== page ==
Affordable textbooks and a revision to professor evaluations are one step closer to potentially becoming realities at Ball State.

Representatives from governance and the Student Government Association followed up on their legislation and measures at university senate Feb. 22. 

Here is a rundown of the major developments reviewed at the Thursday session:

SGA platform point: affordable textbooks

No voting took place on the OPTiC platform point in university senate; however, SGA student senate approved a resolution in support of open educational resources on campus Feb. 14. 

SGA president Greg Carbó presented the progress student government has made on its initiative to university council.

According to Carbó, having faculty support would allow SGA to create a committee dedicated to open educational resources. The committee may work to secure funds that could incentivize open educational resources for faculty.

“Really, I’m bringing this up today because next [university] senate we’ll be able to talk about it more,” Carbó said.

There was no discussion among senators about Carbó’s request.

This is not the first time a proposal regarding affordable class materials has reached the governance system. In March 2017, faculty council discussed efforts to make textbooks more affordable.

At that time, one committee thought electronic textbooks may have been the best bet for students. 

RELATED: University Senate discusses affordable textbooks, Cooper renovations

Faculty council: professor evaluation diversity question

Originally proposed as an additional question on professor evaluations, a modification to an existing question was first approved by faculty council and then by university senate.

The teaching evaluation committee revised the original additional question into a modification of an already-existing question.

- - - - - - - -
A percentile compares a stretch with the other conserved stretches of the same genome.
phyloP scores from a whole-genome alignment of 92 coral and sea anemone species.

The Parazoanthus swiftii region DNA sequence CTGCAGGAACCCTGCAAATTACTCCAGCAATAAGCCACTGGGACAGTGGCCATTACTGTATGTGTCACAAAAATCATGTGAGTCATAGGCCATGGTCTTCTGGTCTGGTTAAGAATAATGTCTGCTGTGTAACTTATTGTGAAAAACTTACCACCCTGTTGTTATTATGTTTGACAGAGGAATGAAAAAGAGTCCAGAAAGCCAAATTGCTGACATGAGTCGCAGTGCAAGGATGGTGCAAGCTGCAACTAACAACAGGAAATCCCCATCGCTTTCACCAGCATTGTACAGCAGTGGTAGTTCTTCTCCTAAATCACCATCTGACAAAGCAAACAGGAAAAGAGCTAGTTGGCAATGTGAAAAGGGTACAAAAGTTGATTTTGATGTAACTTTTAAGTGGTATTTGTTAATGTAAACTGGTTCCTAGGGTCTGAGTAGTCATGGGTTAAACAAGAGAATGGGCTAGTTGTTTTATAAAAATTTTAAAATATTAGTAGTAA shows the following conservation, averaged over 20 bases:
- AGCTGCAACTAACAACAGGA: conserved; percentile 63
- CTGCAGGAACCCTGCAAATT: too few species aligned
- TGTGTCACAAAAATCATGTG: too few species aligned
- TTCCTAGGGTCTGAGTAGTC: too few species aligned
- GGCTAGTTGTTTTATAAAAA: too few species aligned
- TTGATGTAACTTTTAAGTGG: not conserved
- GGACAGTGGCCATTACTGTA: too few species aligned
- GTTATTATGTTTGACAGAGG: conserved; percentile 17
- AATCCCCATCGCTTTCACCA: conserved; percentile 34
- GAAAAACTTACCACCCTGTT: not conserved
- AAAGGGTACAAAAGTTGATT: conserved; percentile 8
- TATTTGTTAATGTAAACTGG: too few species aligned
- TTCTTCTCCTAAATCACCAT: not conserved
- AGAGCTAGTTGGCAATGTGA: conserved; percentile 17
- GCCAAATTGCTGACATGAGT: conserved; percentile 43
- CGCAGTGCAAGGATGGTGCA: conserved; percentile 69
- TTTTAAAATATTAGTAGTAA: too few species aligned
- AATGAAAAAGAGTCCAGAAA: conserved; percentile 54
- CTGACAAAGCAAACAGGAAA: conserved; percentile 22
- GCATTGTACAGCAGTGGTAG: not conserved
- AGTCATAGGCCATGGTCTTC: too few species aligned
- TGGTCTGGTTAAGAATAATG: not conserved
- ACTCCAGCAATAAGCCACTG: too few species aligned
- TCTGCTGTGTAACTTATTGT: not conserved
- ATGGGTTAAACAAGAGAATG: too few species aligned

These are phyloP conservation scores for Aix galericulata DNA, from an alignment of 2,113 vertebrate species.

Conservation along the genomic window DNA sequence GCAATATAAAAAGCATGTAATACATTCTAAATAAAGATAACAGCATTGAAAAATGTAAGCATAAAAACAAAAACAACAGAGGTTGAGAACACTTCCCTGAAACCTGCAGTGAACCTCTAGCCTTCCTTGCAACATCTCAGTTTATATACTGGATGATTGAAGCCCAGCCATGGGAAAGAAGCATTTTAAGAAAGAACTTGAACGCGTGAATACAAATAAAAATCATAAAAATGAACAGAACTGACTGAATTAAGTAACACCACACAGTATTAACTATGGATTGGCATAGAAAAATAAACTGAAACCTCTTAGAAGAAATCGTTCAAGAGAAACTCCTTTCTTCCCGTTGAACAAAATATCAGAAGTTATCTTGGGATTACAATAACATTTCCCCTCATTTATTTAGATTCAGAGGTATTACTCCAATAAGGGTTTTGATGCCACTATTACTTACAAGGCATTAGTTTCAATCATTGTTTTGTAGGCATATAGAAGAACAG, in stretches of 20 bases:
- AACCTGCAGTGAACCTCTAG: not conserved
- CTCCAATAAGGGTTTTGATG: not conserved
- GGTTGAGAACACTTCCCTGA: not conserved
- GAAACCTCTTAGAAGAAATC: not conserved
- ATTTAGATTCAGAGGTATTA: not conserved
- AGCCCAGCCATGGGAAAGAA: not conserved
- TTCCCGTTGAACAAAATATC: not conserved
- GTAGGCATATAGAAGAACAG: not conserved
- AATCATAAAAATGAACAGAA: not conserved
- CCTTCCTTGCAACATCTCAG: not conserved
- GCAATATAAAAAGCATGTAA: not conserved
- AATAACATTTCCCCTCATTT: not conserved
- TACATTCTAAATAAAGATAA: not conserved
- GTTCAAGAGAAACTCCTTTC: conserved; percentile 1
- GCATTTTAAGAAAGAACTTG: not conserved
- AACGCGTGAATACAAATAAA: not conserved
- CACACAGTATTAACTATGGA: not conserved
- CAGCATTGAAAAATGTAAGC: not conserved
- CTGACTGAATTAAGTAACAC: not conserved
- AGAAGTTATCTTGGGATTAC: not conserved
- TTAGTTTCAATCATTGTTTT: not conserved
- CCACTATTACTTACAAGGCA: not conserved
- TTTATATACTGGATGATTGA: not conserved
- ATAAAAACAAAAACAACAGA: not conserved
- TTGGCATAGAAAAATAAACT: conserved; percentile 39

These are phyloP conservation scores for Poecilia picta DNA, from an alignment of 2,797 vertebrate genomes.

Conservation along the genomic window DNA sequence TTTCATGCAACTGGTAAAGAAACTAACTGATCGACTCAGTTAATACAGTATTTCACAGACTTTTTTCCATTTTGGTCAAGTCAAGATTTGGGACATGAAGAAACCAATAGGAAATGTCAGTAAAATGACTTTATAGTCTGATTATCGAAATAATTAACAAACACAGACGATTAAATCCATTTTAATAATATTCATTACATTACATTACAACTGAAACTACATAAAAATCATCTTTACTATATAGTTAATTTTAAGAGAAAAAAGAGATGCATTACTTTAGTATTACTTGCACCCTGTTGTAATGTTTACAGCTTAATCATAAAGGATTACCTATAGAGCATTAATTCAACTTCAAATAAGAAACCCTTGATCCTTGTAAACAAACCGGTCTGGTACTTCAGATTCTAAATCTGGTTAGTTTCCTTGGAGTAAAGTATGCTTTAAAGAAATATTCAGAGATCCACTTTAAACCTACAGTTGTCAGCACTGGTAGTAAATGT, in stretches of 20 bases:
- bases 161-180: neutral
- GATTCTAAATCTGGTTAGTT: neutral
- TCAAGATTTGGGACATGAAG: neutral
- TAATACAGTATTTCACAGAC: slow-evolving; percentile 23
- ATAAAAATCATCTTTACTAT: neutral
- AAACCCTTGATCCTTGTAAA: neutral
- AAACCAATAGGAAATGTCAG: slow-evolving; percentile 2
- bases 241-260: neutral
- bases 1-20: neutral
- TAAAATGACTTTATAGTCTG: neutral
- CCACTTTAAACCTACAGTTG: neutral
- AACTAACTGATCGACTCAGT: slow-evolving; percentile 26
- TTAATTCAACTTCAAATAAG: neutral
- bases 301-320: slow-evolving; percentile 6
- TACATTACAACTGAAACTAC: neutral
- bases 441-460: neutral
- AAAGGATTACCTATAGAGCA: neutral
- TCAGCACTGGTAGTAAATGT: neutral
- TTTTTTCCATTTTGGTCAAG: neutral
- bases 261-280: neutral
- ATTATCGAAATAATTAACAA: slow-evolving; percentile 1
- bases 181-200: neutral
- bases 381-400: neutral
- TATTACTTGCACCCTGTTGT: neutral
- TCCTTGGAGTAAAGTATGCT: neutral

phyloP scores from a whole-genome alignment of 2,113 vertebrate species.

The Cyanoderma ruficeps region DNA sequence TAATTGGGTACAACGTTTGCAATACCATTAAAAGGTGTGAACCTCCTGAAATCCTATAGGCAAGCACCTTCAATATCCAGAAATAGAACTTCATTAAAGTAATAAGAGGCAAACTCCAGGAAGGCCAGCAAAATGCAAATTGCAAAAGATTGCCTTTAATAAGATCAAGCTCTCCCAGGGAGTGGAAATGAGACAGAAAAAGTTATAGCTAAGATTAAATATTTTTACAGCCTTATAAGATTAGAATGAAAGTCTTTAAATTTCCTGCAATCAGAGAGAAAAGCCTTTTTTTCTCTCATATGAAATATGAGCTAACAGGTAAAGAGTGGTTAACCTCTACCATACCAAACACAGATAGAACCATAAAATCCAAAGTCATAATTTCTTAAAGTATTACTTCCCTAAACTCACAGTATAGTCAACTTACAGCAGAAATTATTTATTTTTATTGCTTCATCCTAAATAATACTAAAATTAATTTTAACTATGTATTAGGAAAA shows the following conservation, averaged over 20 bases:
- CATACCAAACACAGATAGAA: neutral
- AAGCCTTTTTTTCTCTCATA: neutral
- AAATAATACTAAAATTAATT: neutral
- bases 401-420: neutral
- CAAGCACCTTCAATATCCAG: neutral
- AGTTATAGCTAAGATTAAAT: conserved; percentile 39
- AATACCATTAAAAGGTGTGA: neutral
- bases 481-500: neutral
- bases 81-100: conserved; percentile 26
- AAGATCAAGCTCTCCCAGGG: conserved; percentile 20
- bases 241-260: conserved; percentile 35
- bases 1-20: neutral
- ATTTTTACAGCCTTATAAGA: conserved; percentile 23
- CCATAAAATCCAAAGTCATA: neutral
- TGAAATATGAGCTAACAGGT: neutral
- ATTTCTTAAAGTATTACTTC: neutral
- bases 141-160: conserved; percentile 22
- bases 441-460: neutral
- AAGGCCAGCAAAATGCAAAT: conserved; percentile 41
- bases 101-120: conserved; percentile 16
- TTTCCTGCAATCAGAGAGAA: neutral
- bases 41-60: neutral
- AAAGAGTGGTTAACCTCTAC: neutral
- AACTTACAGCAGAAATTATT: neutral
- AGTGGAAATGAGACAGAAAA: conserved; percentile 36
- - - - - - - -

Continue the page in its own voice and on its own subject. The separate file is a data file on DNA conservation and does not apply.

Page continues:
RELATED: Professor diversity evaluation addition concerns faculty council

Previously, the question read “My instructor is respectful when I have a question or comment.” After revision, the question now reads “My instructor treats me with respect.”

RELATED: Faculty council approves modified diversity question on professor evaluations

University senate approved the latest revision unanimously.

Campus council: revisions to the student code

University administration and students in campus council approved proposed changes to the Code of Student Rights and Responsibilities at their last meeting Feb. 8.

RELATED: Changes to student code approved, sent to senate agenda

The revisions reached university council Thursday, with director of student rights and community standards Mike Gillilan presenting changes and providing a shortlist of pertinent changes.

These included pulling the Office of Greek Life out of the umbrella of the Office of Student Life, adjusting student disciplinary processes to reflect actual procedures the university has taken and incorporating gender-inclusive pronouns into the written language of the document.

Campus council chair Kathy Berryhill said “the paper matches what’s happening in real life” after edits, and agreed with Gillilan that changes were made largely to “clean up” the document.

Some university senate members expressed concern about differences in regulations they felt may result from the separation of the Office of Greek Life and the Office of Student Life.

Gillilan responded, saying the separation doesn’t affect the disciplinary procedures each office may take on individuals. Additionally, despite the separation, both offices will report to associate vice president for student affairs and enrollment services Ro Anne Royer Engle.

Contact Sara Barker with comments at or on Twitter at @sarabarker326.